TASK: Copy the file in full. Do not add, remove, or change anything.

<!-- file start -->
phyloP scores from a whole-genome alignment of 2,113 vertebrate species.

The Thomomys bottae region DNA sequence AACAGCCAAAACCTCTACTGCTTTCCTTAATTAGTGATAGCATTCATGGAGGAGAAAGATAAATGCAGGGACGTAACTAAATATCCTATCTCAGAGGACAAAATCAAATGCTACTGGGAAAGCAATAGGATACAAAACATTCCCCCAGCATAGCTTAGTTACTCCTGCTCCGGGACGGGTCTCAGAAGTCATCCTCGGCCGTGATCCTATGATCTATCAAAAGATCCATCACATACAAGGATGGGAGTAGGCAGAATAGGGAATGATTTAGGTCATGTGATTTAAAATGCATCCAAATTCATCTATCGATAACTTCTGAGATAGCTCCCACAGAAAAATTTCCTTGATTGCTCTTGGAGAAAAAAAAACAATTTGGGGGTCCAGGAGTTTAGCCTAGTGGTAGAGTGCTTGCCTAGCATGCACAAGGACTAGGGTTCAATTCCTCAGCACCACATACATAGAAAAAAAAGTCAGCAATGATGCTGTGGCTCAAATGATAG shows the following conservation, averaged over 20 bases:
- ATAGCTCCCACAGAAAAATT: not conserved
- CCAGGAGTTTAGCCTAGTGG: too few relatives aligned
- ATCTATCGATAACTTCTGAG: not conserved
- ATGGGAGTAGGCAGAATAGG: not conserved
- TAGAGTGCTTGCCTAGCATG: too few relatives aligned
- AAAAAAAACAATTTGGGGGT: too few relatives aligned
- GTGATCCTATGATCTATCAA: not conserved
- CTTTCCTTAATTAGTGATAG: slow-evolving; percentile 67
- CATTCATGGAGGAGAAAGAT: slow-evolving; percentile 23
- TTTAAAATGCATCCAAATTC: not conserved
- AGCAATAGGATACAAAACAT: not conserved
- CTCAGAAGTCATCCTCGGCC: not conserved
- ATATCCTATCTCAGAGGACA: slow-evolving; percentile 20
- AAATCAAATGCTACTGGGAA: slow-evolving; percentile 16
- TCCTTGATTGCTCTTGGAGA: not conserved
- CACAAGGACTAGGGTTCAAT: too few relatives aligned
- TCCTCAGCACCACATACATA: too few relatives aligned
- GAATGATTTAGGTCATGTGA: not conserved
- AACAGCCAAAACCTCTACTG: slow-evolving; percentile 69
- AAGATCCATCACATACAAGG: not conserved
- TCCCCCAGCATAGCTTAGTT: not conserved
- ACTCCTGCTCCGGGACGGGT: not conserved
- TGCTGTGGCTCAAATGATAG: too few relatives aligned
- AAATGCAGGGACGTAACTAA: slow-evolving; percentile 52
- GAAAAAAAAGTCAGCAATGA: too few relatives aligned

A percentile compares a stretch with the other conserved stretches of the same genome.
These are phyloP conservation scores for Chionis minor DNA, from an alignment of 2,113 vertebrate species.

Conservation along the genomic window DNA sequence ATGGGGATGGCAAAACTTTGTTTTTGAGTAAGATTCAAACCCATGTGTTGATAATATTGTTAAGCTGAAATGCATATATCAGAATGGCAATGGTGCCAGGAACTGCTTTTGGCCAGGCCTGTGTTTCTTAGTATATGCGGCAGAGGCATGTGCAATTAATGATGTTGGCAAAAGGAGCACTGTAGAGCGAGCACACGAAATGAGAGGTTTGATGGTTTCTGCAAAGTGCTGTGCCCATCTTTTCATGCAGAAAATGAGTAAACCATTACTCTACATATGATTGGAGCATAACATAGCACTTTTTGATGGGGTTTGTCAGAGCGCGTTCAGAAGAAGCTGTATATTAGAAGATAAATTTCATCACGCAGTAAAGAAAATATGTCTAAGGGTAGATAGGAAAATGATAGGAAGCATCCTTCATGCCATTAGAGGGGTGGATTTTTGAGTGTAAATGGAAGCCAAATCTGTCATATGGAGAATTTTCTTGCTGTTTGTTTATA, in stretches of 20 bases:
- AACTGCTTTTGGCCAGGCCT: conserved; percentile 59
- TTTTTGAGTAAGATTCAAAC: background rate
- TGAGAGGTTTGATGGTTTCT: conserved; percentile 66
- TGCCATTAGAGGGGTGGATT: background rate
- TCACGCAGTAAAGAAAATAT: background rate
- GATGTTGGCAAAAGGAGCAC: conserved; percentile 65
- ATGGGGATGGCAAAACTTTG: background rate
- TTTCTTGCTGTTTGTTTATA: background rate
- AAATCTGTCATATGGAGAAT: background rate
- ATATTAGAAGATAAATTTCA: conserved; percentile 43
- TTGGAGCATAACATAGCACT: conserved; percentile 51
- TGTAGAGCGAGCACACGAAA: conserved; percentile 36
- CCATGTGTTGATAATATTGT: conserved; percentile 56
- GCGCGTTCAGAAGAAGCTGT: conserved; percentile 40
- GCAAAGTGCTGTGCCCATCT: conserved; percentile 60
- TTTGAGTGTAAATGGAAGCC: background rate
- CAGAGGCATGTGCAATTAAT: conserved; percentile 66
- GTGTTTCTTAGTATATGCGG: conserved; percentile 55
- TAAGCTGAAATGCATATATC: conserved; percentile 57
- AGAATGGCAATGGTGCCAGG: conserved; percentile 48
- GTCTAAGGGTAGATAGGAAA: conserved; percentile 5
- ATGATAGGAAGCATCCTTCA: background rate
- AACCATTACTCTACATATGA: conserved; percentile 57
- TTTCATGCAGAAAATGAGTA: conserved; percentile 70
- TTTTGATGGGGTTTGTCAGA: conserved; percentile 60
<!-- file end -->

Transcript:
phyloP scores from a whole-genome alignment of 2,113 vertebrate species.

The Thomomys bottae region DNA sequence AACAGCCAAAACCTCTACTGCTTTCCTTAATTAGTGATAGCATTCATGGAGGAGAAAGATAAATGCAGGGACGTAACTAAATATCCTATCTCAGAGGACAAAATCAAATGCTACTGGGAAAGCAATAGGATACAAAACATTCCCCCAGCATAGCTTAGTTACTCCTGCTCCGGGACGGGTCTCAGAAGTCATCCTCGGCCGTGATCCTATGATCTATCAAAAGATCCATCACATACAAGGATGGGAGTAGGCAGAATAGGGAATGATTTAGGTCATGTGATTTAAAATGCATCCAAATTCATCTATCGATAACTTCTGAGATAGCTCCCACAGAAAAATTTCCTTGATTGCTCTTGGAGAAAAAAAAACAATTTGGGGGTCCAGGAGTTTAGCCTAGTGGTAGAGTGCTTGCCTAGCATGCACAAGGACTAGGGTTCAATTCCTCAGCACCACATACATAGAAAAAAAAGTCAGCAATGATGCTGTGGCTCAAATGATAG shows the following conservation, averaged over 20 bases:
- ATAGCTCCCACAGAAAAATT: not conserved
- CCAGGAGTTTAGCCTAGTGG: too few relatives aligned
- ATCTATCGATAACTTCTGAG: not conserved
- ATGGGAGTAGGCAGAATAGG: not conserved
- TAGAGTGCTTGCCTAGCATG: too few relatives aligned
- AAAAAAAACAATTTGGGGGT: too few relatives aligned
- GTGATCCTATGATCTATCAA: not conserved
- CTTTCCTTAATTAGTGATAG: slow-evolving; percentile 67
- CATTCATGGAGGAGAAAGAT: slow-evolving; percentile 23
- TTTAAAATGCATCCAAATTC: not conserved
- AGCAATAGGATACAAAACAT: not conserved
- CTCAGAAGTCATCCTCGGCC: not conserved
- ATATCCTATCTCAGAGGACA: slow-evolving; percentile 20
- AAATCAAATGCTACTGGGAA: slow-evolving; percentile 16
- TCCTTGATTGCTCTTGGAGA: not conserved
- CACAAGGACTAGGGTTCAAT: too few relatives aligned
- TCCTCAGCACCACATACATA: too few relatives aligned
- GAATGATTTAGGTCATGTGA: not conserved
- AACAGCCAAAACCTCTACTG: slow-evolving; percentile 69
- AAGATCCATCACATACAAGG: not conserved
- TCCCCCAGCATAGCTTAGTT: not conserved
- ACTCCTGCTCCGGGACGGGT: not conserved
- TGCTGTGGCTCAAATGATAG: too few relatives aligned
- AAATGCAGGGACGTAACTAA: slow-evolving; percentile 52
- GAAAAAAAAGTCAGCAATGA: too few relatives aligned

A percentile compares a stretch with the other conserved stretches of the same genome.
These are phyloP conservation scores for Chionis minor DNA, from an alignment of 2,113 vertebrate species.

Conservation along the genomic window DNA sequence ATGGGGATGGCAAAACTTTGTTTTTGAGTAAGATTCAAACCCATGTGTTGATAATATTGTTAAGCTGAAATGCATATATCAGAATGGCAATGGTGCCAGGAACTGCTTTTGGCCAGGCCTGTGTTTCTTAGTATATGCGGCAGAGGCATGTGCAATTAATGATGTTGGCAAAAGGAGCACTGTAGAGCGAGCACACGAAATGAGAGGTTTGATGGTTTCTGCAAAGTGCTGTGCCCATCTTTTCATGCAGAAAATGAGTAAACCATTACTCTACATATGATTGGAGCATAACATAGCACTTTTTGATGGGGTTTGTCAGAGCGCGTTCAGAAGAAGCTGTATATTAGAAGATAAATTTCATCACGCAGTAAAGAAAATATGTCTAAGGGTAGATAGGAAAATGATAGGAAGCATCCTTCATGCCATTAGAGGGGTGGATTTTTGAGTGTAAATGGAAGCCAAATCTGTCATATGGAGAATTTTCTTGCTGTTTGTTTATA, in stretches of 20 bases:
- AACTGCTTTTGGCCAGGCCT: conserved; percentile 59
- TTTTTGAGTAAGATTCAAAC: background rate
- TGAGAGGTTTGATGGTTTCT: conserved; percentile 66
- TGCCATTAGAGGGGTGGATT: background rate
- TCACGCAGTAAAGAAAATAT: background rate
- GATGTTGGCAAAAGGAGCAC: conserved; percentile 65
- ATGGGGATGGCAAAACTTTG: background rate
- TTTCTTGCTGTTTGTTTATA: background rate
- AAATCTGTCATATGGAGAAT: background rate
- ATATTAGAAGATAAATTTCA: conserved; percentile 43
- TTGGAGCATAACATAGCACT: conserved; percentile 51
- TGTAGAGCGAGCACACGAAA: conserved; percentile 36
- CCATGTGTTGATAATATTGT: conserved; percentile 56
- GCGCGTTCAGAAGAAGCTGT: conserved; percentile 40
- GCAAAGTGCTGTGCCCATCT: conserved; percentile 60
- TTTGAGTGTAAATGGAAGCC: background rate
- CAGAGGCATGTGCAATTAAT: conserved; percentile 66
- GTGTTTCTTAGTATATGCGG: conserved; percentile 55
- TAAGCTGAAATGCATATATC: conserved; percentile 57
- AGAATGGCAATGGTGCCAGG: conserved; percentile 48
- GTCTAAGGGTAGATAGGAAA: conserved; percentile 5
- ATGATAGGAAGCATCCTTCA: background rate
- AACCATTACTCTACATATGA: conserved; percentile 57
- TTTCATGCAGAAAATGAGTA: conserved; percentile 70
- TTTTGATGGGGTTTGTCAGA: conserved; percentile 60